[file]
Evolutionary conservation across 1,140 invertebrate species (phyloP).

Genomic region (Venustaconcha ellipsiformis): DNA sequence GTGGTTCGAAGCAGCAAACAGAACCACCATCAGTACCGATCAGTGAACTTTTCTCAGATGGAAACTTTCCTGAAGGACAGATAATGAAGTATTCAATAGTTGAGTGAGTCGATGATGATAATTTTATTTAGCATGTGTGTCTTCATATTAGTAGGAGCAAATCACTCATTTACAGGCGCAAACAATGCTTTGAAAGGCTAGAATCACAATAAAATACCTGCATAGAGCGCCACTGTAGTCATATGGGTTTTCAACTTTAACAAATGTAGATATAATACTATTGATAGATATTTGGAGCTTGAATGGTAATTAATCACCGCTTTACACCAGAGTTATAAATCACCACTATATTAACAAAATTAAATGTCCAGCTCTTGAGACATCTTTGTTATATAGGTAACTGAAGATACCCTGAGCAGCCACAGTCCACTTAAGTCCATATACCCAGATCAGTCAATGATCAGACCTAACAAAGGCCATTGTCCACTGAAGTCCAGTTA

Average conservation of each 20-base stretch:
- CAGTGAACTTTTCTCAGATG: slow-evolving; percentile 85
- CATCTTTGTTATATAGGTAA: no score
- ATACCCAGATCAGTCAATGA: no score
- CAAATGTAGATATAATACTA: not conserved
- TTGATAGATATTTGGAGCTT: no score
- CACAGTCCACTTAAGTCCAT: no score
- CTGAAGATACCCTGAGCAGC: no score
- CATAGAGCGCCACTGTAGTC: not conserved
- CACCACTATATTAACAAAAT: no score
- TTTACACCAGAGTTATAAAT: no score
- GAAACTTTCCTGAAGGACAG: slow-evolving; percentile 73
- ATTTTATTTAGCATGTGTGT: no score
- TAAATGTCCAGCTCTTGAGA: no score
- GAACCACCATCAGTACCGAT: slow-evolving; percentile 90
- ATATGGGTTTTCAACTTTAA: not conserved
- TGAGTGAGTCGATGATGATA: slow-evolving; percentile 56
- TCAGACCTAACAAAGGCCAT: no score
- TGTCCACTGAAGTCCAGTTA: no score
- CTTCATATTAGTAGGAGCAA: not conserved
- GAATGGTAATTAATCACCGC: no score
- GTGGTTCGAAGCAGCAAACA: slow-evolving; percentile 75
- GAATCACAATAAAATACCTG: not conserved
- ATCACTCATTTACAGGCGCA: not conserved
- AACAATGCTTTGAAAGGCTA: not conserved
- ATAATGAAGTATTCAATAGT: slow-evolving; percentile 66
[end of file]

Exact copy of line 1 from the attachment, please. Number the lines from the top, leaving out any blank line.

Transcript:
Evolutionary conservation across 1,140 invertebrate species (phyloP).